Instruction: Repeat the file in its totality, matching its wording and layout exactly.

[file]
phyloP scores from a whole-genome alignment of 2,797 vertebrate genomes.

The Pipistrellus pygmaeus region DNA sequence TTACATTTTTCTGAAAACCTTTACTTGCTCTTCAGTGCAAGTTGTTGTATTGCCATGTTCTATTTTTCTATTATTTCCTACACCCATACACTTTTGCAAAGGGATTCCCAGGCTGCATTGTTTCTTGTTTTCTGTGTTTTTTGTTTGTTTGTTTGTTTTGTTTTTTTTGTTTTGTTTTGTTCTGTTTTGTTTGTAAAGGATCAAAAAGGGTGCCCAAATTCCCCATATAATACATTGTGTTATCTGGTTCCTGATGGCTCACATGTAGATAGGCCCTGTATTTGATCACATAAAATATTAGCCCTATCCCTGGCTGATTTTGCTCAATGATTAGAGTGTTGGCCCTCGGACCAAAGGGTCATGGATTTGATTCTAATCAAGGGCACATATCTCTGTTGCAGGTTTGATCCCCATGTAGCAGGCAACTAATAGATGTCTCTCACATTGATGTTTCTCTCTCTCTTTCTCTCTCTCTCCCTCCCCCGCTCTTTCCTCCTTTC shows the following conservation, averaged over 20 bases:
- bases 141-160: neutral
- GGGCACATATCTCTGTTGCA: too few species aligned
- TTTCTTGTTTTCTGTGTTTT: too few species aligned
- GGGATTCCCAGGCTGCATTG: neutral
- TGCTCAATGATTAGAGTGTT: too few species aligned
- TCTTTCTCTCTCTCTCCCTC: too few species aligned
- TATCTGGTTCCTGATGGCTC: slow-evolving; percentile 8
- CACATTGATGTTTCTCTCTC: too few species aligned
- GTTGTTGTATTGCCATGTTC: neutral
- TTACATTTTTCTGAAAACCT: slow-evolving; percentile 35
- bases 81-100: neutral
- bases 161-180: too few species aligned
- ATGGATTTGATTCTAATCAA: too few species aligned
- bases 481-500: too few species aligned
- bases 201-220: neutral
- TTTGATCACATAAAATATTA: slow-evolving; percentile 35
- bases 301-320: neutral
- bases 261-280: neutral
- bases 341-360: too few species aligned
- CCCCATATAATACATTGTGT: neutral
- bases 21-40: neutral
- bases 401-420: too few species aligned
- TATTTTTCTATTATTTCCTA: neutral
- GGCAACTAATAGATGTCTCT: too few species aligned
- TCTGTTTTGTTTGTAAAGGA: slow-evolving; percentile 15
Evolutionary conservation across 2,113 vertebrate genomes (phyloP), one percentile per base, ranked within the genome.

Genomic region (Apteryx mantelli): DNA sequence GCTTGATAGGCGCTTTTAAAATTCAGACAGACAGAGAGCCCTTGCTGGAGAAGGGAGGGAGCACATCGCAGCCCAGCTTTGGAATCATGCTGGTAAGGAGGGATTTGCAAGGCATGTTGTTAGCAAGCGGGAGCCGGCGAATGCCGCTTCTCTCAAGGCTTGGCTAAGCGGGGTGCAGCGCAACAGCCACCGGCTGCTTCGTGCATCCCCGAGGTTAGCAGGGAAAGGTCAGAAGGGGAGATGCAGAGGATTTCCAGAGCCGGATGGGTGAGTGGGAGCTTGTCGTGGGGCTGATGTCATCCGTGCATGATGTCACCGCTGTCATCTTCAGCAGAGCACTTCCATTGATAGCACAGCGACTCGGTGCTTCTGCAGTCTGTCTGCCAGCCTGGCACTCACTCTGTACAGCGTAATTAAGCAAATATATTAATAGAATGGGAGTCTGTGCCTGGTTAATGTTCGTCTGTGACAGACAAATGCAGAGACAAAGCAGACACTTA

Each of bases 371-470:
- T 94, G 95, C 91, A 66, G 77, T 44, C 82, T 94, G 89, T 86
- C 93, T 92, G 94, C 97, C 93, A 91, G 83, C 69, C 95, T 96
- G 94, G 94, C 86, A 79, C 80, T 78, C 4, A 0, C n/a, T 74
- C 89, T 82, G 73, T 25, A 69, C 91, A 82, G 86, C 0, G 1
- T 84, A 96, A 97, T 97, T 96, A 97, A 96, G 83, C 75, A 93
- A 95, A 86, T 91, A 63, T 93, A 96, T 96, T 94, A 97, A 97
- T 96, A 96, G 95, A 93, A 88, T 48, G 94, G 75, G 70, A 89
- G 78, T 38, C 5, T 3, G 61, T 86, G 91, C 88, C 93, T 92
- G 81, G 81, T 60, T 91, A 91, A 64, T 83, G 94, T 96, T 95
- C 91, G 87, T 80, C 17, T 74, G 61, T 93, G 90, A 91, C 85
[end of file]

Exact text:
phyloP scores from a whole-genome alignment of 2,797 vertebrate genomes.

The Pipistrellus pygmaeus region DNA sequence TTACATTTTTCTGAAAACCTTTACTTGCTCTTCAGTGCAAGTTGTTGTATTGCCATGTTCTATTTTTCTATTATTTCCTACACCCATACACTTTTGCAAAGGGATTCCCAGGCTGCATTGTTTCTTGTTTTCTGTGTTTTTTGTTTGTTTGTTTGTTTTGTTTTTTTTGTTTTGTTTTGTTCTGTTTTGTTTGTAAAGGATCAAAAAGGGTGCCCAAATTCCCCATATAATACATTGTGTTATCTGGTTCCTGATGGCTCACATGTAGATAGGCCCTGTATTTGATCACATAAAATATTAGCCCTATCCCTGGCTGATTTTGCTCAATGATTAGAGTGTTGGCCCTCGGACCAAAGGGTCATGGATTTGATTCTAATCAAGGGCACATATCTCTGTTGCAGGTTTGATCCCCATGTAGCAGGCAACTAATAGATGTCTCTCACATTGATGTTTCTCTCTCTCTTTCTCTCTCTCTCCCTCCCCCGCTCTTTCCTCCTTTC shows the following conservation, averaged over 20 bases:
- bases 141-160: neutral
- GGGCACATATCTCTGTTGCA: too few species aligned
- TTTCTTGTTTTCTGTGTTTT: too few species aligned
- GGGATTCCCAGGCTGCATTG: neutral
- TGCTCAATGATTAGAGTGTT: too few species aligned
- TCTTTCTCTCTCTCTCCCTC: too few species aligned
- TATCTGGTTCCTGATGGCTC: slow-evolving; percentile 8
- CACATTGATGTTTCTCTCTC: too few species aligned
- GTTGTTGTATTGCCATGTTC: neutral
- TTACATTTTTCTGAAAACCT: slow-evolving; percentile 35
- bases 81-100: neutral
- bases 161-180: too few species aligned
- ATGGATTTGATTCTAATCAA: too few species aligned
- bases 481-500: too few species aligned
- bases 201-220: neutral
- TTTGATCACATAAAATATTA: slow-evolving; percentile 35
- bases 301-320: neutral
- bases 261-280: neutral
- bases 341-360: too few species aligned
- CCCCATATAATACATTGTGT: neutral
- bases 21-40: neutral
- bases 401-420: too few species aligned
- TATTTTTCTATTATTTCCTA: neutral
- GGCAACTAATAGATGTCTCT: too few species aligned
- TCTGTTTTGTTTGTAAAGGA: slow-evolving; percentile 15
Evolutionary conservation across 2,113 vertebrate genomes (phyloP), one percentile per base, ranked within the genome.

Genomic region (Apteryx mantelli): DNA sequence GCTTGATAGGCGCTTTTAAAATTCAGACAGACAGAGAGCCCTTGCTGGAGAAGGGAGGGAGCACATCGCAGCCCAGCTTTGGAATCATGCTGGTAAGGAGGGATTTGCAAGGCATGTTGTTAGCAAGCGGGAGCCGGCGAATGCCGCTTCTCTCAAGGCTTGGCTAAGCGGGGTGCAGCGCAACAGCCACCGGCTGCTTCGTGCATCCCCGAGGTTAGCAGGGAAAGGTCAGAAGGGGAGATGCAGAGGATTTCCAGAGCCGGATGGGTGAGTGGGAGCTTGTCGTGGGGCTGATGTCATCCGTGCATGATGTCACCGCTGTCATCTTCAGCAGAGCACTTCCATTGATAGCACAGCGACTCGGTGCTTCTGCAGTCTGTCTGCCAGCCTGGCACTCACTCTGTACAGCGTAATTAAGCAAATATATTAATAGAATGGGAGTCTGTGCCTGGTTAATGTTCGTCTGTGACAGACAAATGCAGAGACAAAGCAGACACTTA

Each of bases 371-470:
- T 94, G 95, C 91, A 66, G 77, T 44, C 82, T 94, G 89, T 86
- C 93, T 92, G 94, C 97, C 93, A 91, G 83, C 69, C 95, T 96
- G 94, G 94, C 86, A 79, C 80, T 78, C 4, A 0, C n/a, T 74
- C 89, T 82, G 73, T 25, A 69, C 91, A 82, G 86, C 0, G 1
- T 84, A 96, A 97, T 97, T 96, A 97, A 96, G 83, C 75, A 93
- A 95, A 86, T 91, A 63, T 93, A 96, T 96, T 94, A 97, A 97
- T 96, A 96, G 95, A 93, A 88, T 48, G 94, G 75, G 70, A 89
- G 78, T 38, C 5, T 3, G 61, T 86, G 91, C 88, C 93, T 92
- G 81, G 81, T 60, T 91, A 91, A 64, T 83, G 94, T 96, T 95
- C 91, G 87, T 80, C 17, T 74, G 61, T 93, G 90, A 91, C 85